Learning behaviours is closely related to its consequences. Depending on whether these consequences are positive or negative for the well-being of the dog, it will tend to repeat the behaviour that has led it to achieve that consequence or, on the contrary, will avoid it.
The possible consequences that may occur when a dog does something are as follows:
Let something bad disappear: The dog cries and the owner allows him to leave his crate (the isolation disappears). The dog will want to cry every time he feels alone.
That nothing relevant happens at all: The dog is bored and barks at its owners but the owners do nothing. The bark has not generated anything, the next time it is bored it may try something else.
These consequences that cause a specific behaviour contribute to the dog to establish a predetermined behaviour in a specific situation, although the dog does not always reach an immediate conclusion. You have to repeat the same behaviour in the same situation to achieve learning and want to repeat or avoid a behaviour.
A reward helps a behaviour to be repeated. This is the basis of teaching the dog, reinforce him with rewards when he performs a behaviour to increase his tendency to do it. The rewards are relative and are subject to the tastes of each dog that gives a different value to each type of reward. Therefore we must choose which are the rewards that have a greater value for the dog because their motivation to achieve it and, therefore, their intensity and concentration will depend on it.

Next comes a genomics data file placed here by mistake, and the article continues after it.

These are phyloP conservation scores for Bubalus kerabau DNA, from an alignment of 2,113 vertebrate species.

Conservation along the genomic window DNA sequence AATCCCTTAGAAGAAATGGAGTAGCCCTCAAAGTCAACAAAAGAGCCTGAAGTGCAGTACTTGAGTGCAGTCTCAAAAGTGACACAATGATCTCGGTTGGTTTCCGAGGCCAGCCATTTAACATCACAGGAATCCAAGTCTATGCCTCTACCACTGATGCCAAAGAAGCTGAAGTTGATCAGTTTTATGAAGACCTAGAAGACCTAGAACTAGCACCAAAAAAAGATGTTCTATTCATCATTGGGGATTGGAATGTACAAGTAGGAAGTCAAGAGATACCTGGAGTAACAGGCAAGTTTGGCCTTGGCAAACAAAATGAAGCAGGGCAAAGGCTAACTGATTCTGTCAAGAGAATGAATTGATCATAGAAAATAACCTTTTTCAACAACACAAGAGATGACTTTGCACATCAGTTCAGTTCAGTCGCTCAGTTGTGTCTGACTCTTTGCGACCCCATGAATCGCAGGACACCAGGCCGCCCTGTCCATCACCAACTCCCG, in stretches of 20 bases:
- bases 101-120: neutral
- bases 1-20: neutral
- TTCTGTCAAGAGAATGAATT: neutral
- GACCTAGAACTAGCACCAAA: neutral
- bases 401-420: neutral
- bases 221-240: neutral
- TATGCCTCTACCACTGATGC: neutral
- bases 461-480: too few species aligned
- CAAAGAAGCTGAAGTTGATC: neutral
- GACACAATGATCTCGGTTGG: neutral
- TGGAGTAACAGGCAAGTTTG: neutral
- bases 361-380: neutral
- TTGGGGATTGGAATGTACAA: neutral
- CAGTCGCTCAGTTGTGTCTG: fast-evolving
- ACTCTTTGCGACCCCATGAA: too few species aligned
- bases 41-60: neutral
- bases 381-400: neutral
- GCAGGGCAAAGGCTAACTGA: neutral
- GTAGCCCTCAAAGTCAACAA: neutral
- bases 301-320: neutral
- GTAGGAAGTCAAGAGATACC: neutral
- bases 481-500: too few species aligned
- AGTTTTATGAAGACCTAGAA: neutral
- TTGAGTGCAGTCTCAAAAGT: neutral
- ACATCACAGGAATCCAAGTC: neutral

Corrections are consequences of an action the dog has taken and can help to get a behaviour to stop or not to repeat itself. In general, corrections or punishments are not usually used to teach a dog, but are a wake-up call and a way to establish a hierarchy with the dog by showing that we are going to demand something from it. Correction serves to stop it from doing what it is doing, but on almost no occasion does it serve to make the dog learn something, but rather it will lead it to do what we expect it to do and it is not occurring.
When our Australian Cobberdog does something right, we should always reward him. When learning, rewards should be very special so that the dog learns from the first moment that what he has done has many benefits. As learning is more constant, praise, patting, and occasionally a treat may suffice.
When our Australian Cobberdog does something wrong, we can correct it, but a correction should never be applied without a reason. After applying a correction there should always be a reward. The correction will give the dog the opportunity to change its behaviour, and once the correct answer has been executed, we will apply the reward. This way, the dog learns what consequence each of the behaviours has, good and bad, and thus has the possibility to choose. In this way it will tend to repeat the behaviour that brings benefits and to eliminate those that are punished.